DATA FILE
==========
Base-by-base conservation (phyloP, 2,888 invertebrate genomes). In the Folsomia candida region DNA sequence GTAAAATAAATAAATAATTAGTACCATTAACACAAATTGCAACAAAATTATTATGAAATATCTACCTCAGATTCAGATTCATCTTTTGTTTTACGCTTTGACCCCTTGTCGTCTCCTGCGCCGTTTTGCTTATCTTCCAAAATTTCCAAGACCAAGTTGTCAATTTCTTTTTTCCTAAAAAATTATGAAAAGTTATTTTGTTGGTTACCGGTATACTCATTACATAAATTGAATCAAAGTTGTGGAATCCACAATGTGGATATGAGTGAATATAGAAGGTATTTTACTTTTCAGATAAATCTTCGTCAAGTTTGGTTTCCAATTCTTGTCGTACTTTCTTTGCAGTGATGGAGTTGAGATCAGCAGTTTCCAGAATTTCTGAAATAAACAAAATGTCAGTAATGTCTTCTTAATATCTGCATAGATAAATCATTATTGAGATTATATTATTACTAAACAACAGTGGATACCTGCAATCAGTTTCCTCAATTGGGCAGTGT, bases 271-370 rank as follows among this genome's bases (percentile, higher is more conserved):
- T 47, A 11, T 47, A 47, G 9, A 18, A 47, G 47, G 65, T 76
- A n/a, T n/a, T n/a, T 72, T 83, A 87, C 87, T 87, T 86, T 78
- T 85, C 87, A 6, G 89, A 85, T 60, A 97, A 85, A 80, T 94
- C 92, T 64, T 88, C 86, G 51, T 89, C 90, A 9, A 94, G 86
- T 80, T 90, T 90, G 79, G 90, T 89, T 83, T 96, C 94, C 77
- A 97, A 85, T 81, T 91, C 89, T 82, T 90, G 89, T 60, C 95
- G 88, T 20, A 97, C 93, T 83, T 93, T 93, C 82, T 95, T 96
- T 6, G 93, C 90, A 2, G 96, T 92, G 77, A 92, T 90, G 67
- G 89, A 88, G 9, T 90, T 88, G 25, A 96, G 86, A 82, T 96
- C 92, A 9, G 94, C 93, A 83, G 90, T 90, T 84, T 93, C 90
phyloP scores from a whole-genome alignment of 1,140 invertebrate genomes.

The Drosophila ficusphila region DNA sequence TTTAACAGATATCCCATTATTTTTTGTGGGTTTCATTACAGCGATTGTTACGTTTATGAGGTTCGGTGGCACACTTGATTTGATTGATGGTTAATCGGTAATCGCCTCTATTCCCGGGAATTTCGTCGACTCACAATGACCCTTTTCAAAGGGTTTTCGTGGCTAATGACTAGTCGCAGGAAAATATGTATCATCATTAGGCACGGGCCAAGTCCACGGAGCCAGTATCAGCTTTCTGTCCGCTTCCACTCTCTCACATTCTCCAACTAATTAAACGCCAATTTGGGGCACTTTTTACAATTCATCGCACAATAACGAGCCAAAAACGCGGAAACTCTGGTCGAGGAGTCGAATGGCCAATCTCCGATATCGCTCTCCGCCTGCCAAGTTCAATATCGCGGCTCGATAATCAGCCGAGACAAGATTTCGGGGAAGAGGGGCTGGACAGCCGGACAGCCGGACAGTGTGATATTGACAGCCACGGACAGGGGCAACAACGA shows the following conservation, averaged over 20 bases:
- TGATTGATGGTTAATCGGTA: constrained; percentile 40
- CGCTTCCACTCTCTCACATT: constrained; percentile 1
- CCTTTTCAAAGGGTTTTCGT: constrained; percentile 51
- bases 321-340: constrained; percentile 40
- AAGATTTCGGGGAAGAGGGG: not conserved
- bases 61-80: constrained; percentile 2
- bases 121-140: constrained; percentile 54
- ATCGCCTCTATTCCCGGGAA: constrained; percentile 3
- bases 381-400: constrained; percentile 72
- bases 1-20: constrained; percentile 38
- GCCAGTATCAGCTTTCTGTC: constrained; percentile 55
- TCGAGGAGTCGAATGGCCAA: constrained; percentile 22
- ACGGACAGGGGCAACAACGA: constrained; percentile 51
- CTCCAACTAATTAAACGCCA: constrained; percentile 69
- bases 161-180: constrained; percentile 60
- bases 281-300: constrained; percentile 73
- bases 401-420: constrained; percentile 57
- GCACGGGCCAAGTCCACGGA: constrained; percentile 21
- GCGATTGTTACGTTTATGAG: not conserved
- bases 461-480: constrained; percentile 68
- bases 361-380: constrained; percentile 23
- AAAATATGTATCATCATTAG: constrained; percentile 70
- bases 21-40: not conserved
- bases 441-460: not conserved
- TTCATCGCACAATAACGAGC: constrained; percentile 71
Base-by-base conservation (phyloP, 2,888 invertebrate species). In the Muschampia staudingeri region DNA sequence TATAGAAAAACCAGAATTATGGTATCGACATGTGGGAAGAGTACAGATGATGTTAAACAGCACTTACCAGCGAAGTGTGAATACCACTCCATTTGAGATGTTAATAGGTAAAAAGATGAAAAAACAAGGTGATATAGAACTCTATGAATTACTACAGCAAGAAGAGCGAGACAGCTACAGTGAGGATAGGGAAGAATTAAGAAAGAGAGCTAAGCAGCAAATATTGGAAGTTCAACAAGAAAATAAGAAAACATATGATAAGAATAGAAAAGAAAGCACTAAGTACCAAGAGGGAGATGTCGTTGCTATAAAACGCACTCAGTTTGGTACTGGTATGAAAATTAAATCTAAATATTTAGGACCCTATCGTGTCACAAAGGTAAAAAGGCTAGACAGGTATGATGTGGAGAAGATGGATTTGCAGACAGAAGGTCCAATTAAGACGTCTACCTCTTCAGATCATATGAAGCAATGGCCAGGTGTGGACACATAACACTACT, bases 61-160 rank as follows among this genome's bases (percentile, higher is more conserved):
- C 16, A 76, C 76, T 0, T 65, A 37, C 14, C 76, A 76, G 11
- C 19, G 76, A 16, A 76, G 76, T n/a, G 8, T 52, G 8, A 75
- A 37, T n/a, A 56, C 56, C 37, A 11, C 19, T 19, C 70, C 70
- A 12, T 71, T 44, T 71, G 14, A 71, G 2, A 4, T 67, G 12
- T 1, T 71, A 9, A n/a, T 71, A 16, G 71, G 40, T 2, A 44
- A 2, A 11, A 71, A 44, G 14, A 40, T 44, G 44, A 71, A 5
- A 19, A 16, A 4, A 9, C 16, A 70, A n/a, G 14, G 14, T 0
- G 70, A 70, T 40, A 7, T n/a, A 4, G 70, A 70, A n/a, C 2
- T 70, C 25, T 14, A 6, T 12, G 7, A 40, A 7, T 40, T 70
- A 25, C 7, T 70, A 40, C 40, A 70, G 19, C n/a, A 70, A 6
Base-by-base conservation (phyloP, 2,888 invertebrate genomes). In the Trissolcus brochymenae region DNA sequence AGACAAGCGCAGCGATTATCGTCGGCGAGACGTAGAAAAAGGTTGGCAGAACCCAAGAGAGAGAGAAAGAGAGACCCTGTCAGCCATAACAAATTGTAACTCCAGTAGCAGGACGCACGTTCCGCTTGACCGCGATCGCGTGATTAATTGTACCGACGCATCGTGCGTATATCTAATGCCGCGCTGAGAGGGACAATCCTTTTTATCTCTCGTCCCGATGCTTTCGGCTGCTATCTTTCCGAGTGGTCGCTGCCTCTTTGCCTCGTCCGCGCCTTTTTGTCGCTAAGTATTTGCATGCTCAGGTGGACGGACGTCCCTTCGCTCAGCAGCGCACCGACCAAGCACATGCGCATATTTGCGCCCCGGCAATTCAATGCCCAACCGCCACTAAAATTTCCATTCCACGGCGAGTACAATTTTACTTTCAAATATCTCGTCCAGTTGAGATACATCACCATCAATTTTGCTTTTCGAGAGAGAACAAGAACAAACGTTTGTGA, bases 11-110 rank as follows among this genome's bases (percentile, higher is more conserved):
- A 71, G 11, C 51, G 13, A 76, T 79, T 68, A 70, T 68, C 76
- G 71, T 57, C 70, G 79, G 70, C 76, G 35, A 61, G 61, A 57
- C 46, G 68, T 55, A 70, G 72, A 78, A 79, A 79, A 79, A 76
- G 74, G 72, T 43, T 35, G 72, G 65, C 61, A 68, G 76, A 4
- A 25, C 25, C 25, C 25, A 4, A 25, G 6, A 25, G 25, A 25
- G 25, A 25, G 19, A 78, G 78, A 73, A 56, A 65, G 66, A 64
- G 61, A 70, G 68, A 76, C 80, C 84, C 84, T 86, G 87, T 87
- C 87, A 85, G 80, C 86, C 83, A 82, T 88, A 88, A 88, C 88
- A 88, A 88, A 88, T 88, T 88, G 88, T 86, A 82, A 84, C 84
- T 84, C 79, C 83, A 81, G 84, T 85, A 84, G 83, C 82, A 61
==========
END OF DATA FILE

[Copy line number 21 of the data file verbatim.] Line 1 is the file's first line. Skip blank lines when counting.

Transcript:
- ATCGCCTCTATTCCCGGGAA: constrained; percentile 3